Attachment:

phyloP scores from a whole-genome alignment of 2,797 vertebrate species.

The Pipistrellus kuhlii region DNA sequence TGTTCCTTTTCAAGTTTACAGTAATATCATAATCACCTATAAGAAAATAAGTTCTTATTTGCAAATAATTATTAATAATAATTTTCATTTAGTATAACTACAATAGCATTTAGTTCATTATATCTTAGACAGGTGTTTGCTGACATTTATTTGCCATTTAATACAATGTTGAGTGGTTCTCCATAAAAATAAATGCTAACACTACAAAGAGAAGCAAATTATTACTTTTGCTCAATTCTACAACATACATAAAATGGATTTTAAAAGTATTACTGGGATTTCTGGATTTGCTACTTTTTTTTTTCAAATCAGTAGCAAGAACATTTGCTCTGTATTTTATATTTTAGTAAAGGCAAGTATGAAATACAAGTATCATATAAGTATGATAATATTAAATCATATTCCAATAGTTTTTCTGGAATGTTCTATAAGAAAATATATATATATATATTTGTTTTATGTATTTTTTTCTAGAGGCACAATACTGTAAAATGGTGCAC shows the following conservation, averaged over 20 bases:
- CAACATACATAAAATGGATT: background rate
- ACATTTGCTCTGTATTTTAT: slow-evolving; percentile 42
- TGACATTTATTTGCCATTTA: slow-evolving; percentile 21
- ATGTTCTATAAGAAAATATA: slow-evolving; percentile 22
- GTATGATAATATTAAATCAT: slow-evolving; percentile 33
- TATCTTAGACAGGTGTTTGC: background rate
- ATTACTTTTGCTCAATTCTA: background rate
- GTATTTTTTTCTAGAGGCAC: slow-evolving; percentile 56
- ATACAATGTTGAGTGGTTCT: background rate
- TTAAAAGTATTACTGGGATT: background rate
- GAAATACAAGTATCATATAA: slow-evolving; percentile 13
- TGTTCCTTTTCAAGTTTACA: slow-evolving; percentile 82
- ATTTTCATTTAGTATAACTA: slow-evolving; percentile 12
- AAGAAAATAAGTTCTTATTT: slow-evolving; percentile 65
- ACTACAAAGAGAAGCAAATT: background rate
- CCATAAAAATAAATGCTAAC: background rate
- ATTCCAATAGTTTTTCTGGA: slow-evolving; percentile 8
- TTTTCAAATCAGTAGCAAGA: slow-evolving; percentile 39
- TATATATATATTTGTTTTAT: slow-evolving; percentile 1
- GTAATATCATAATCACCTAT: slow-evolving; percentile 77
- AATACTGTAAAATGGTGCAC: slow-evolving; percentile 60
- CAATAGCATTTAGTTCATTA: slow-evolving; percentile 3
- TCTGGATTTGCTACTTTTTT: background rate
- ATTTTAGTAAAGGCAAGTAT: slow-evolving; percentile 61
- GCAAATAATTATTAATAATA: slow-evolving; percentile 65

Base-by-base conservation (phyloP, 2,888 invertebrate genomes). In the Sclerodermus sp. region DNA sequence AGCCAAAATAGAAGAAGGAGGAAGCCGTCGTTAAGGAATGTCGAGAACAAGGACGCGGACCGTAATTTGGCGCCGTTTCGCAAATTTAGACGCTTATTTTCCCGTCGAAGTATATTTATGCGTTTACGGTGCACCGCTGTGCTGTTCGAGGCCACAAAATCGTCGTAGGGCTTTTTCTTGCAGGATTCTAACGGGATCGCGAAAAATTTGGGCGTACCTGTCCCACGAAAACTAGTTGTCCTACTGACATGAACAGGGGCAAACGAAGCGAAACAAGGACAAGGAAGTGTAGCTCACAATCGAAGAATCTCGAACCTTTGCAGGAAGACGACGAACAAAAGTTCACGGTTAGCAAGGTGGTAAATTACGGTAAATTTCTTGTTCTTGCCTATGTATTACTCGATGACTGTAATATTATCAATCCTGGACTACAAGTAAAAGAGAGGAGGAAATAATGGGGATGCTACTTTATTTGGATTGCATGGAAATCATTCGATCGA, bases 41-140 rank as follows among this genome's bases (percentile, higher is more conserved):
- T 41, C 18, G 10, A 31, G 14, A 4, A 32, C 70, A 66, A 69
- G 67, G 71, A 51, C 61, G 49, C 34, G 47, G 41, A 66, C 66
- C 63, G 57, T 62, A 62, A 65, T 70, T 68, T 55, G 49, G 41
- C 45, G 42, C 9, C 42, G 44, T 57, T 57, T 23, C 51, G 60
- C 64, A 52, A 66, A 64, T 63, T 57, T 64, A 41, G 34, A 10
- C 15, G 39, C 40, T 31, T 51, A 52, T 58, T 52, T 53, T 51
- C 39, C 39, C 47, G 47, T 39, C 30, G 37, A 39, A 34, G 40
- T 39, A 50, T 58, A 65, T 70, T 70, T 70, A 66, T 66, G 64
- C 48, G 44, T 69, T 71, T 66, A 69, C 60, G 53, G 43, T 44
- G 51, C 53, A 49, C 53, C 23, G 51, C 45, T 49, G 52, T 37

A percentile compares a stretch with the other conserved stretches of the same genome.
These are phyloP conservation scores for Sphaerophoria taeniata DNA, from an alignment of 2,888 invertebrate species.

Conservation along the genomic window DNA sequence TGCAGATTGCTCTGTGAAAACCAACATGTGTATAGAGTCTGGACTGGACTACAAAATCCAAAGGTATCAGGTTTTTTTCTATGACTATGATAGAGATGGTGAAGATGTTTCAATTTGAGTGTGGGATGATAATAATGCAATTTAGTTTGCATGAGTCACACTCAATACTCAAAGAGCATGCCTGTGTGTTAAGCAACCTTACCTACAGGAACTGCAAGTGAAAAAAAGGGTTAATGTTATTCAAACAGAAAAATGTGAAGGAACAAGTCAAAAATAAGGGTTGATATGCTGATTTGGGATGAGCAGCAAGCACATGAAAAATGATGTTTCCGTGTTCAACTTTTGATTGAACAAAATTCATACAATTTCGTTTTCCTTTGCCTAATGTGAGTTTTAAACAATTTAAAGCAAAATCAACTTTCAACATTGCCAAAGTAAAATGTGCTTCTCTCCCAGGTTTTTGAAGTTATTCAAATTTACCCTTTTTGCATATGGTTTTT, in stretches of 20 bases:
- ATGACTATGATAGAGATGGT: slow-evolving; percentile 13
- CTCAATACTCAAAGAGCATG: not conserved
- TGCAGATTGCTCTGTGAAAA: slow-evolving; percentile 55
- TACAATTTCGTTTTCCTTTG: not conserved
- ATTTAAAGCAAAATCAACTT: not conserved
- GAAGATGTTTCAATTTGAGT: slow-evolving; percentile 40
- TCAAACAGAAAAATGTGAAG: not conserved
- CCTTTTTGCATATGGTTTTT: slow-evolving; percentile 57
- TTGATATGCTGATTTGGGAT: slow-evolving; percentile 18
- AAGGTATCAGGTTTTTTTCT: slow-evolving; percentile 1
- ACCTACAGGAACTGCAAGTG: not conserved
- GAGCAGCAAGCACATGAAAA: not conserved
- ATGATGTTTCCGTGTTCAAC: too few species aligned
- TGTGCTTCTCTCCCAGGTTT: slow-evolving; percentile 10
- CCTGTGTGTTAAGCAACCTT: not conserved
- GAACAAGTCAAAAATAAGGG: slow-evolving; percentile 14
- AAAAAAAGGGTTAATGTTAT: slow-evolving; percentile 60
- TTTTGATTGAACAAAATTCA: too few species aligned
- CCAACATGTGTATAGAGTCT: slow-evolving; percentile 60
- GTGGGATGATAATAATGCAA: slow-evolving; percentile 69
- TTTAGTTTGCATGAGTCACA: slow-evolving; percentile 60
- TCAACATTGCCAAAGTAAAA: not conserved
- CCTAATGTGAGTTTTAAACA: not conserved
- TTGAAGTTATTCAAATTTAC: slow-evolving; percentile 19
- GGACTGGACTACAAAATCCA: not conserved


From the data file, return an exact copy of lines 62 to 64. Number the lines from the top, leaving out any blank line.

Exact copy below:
- TTTAGTTTGCATGAGTCACA: slow-evolving; percentile 60
- TCAACATTGCCAAAGTAAAA: not conserved
- CCTAATGTGAGTTTTAAACA: not conserved